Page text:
But that’s unfair. It is definitively not Rasual Butler’s fault that the Wizards sold off the second-round pick that became All-Rookie First Teamer Jordan Clarkson to maintain space on the roster that he temporarily filled. And more importantly, Butler performed well early in the season, a span that ended up sustaining the Wizards through stretches that included back-to-back losses to Philadelphia and Minnesota. Butler had a high-demand skill (3-point shooting) in an offense suddenly without a real 3-point threat, and was smart enough to find his spots regardless of his lack of familiarity with Wall, Wittman or the Wizards offense.

And now that Butler is in training camp with the Spurs, he’ll be enshrined in the secret vault of Wizards lore, accessible only via password in the collective unconscious.

Best Moment

This is easy. The best moment of the season was when Rasual Butler dunked on the Knicks with 4.4 seconds left in a game the Wizards won by 14 points. This was the best for a few reasons. First, it provided everyone in the D.C. area with discounted pizza. Second, and more importantly, it really pissed off Frank Isola, Derek Fisher, and others who were very mad about sports. Isola was even mad online.

Of course, what followed was an orbital strike of pizza memes, reducing Isola’s Twitter account to little more than a mound of rubble and smoldering limo stories. A proud moment.

Butler, for his part, didn’t seem to be in on the gag. When he was told about Fisher’s anger at his last-second dunk, Butler said:

“That’s my guy, I have a good relationship with him. I definitely wasn’t trying to show them up, I’m not that type of person, I do apologize for that. But they were trapping, and I just kind of got caught up into the play. I thought about it afterwards and it wasn’t the classiest thing to do so my apologies out to him and his team and the fans, because you gotta dribble that one out. We have a relationship beyond basketball, we’ve grown close over the years, so he knows my character and he knows I’m really not that type of guy.”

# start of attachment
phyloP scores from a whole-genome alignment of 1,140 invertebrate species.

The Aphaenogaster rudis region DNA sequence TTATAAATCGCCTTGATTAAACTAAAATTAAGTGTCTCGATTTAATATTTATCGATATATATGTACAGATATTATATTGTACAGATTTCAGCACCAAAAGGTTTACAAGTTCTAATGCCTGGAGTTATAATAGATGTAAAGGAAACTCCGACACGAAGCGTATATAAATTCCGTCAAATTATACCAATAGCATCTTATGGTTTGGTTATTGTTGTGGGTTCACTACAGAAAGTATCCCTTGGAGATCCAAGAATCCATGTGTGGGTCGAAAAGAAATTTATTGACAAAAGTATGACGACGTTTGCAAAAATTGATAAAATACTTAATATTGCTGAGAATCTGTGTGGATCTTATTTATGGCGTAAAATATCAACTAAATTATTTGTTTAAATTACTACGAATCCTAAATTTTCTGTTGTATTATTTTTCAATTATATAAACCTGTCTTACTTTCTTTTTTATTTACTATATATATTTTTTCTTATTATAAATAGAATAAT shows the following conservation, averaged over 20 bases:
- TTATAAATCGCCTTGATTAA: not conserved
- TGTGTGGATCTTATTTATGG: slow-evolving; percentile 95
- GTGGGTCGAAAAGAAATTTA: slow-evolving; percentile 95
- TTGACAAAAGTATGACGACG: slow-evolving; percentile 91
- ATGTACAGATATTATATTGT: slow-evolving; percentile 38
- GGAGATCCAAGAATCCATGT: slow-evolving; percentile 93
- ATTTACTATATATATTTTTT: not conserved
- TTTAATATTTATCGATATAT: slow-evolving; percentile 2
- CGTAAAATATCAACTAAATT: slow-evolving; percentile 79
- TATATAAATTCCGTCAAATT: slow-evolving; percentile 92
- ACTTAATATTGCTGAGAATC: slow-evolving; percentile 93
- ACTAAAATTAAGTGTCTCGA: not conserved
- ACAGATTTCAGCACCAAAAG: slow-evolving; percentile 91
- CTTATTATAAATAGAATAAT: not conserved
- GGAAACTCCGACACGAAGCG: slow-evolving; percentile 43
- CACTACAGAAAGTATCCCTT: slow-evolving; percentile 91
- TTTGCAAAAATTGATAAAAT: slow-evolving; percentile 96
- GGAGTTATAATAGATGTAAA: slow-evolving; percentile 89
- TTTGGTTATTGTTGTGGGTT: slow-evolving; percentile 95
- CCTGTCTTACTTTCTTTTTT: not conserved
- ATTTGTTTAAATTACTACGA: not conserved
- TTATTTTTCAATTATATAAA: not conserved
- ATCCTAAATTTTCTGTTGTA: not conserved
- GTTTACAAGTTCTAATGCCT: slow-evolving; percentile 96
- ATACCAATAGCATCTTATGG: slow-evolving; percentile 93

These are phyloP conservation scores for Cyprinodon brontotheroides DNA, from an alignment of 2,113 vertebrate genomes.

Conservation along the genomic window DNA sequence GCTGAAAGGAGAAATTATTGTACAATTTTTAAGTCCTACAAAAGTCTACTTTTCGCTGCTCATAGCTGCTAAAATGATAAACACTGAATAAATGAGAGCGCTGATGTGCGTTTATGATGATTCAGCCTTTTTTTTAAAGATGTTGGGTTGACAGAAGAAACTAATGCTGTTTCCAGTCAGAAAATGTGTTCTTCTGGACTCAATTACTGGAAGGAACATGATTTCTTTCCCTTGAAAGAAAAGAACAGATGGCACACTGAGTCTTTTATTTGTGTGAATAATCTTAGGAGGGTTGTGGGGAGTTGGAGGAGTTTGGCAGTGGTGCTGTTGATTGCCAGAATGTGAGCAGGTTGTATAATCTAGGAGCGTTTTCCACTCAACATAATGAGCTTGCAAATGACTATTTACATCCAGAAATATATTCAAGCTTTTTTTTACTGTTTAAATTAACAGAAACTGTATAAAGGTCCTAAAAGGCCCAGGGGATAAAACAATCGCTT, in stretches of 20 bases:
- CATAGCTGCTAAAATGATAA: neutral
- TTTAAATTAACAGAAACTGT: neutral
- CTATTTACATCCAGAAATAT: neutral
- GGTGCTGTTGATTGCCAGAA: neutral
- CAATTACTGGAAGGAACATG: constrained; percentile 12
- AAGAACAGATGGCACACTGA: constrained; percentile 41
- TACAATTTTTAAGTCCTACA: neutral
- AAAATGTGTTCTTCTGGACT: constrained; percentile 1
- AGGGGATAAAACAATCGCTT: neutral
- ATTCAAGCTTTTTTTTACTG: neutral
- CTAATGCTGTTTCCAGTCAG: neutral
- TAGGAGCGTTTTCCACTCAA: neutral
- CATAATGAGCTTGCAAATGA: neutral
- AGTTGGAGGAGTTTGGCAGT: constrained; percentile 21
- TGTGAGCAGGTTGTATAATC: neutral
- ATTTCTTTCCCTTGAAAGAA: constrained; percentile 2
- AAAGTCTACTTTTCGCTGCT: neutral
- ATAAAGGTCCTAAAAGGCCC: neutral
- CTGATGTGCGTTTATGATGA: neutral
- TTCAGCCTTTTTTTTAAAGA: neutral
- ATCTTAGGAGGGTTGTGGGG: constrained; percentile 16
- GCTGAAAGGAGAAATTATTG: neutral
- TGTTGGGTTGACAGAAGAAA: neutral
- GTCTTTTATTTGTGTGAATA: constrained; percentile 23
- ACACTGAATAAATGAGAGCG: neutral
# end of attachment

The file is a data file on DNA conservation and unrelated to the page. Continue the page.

As my colleague Rashad Mobley summarized:

“Rasual took the high road and is all class as usual. But given Fisher’s post-game comments and Knicks forward Quincy Acy’s history with the Wizards back on Christmas Day, one has to wonder if a rivalry, or at least a healthy disdain, is stirring. Or perhaps this is just a reminder that the playoffs need to hurry up and arrive. Either way, any time the never-ending angst of Frank Isola can be worked into a TAI article, it is indeed a good night.”

Worst Moment

I promised I’d never speak of this again, but you seem nice.

The box score was ugly during Washington’s 127-89 loss to the Cleveland Cavaliers on February 20, 2015. The loss officially pushed the Cavs a half-game past the Wizards in the standings. The entire affair reeked of resignation. Chief among those resigned to their fate was Butler, whose feet moved at dial-up speed as he tried to guard LeBron James. In the midst of an extended shooting slump, Butler also went 1-for-6 from the field and compiled an impressively unimpressive minus-30 in plus/minus differential. It was one of the worst moments of Butler’s campaign, and one of the worst moments of the Wizards season.

Runner up: the first game of the year, wherein Miami’s James Innis almost ended Butler’s season before it began.

Curious Stat

Butler may be on the last leg of the Oregon Trail, but he was able to mask the inevitability of career dysentery by cleverly limiting his mileage. More than any other player on the team (save Otto Porter), Butler’s baskets were assisted by another member of the team. In total, 79 percent of Butler’s makes were assisted, per 82games.com, which was a huge leap from the previous year in Indiana, where only 65 percent of his makes were assisted. Breaking it down even further, 88 percent of Butler’s jump shots were assisted. All these catch-and-shoot attempts meant less contact with opposing defenders, and less wear-and-tear on Butler’s wagon wheels.

If Rasual Butler were a type of food or an entire meal of food, he would be…

A genetically modified tomato with unnaturally durable skin that falls out of the back of a truck and bounces resolutely to the HOV lane.


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Conor Dirks
Reporter / Writer / Co-Editor at TAI
Conor has been with TAI since 2012, and aids in the seamless editorial process that brings you the kind of high-octane blogging you have come to expect from this rad website. The Wizards have been an assiduous companion throughout his years on the cosmic waiver wire. He lives in D.C. and is day-to-day.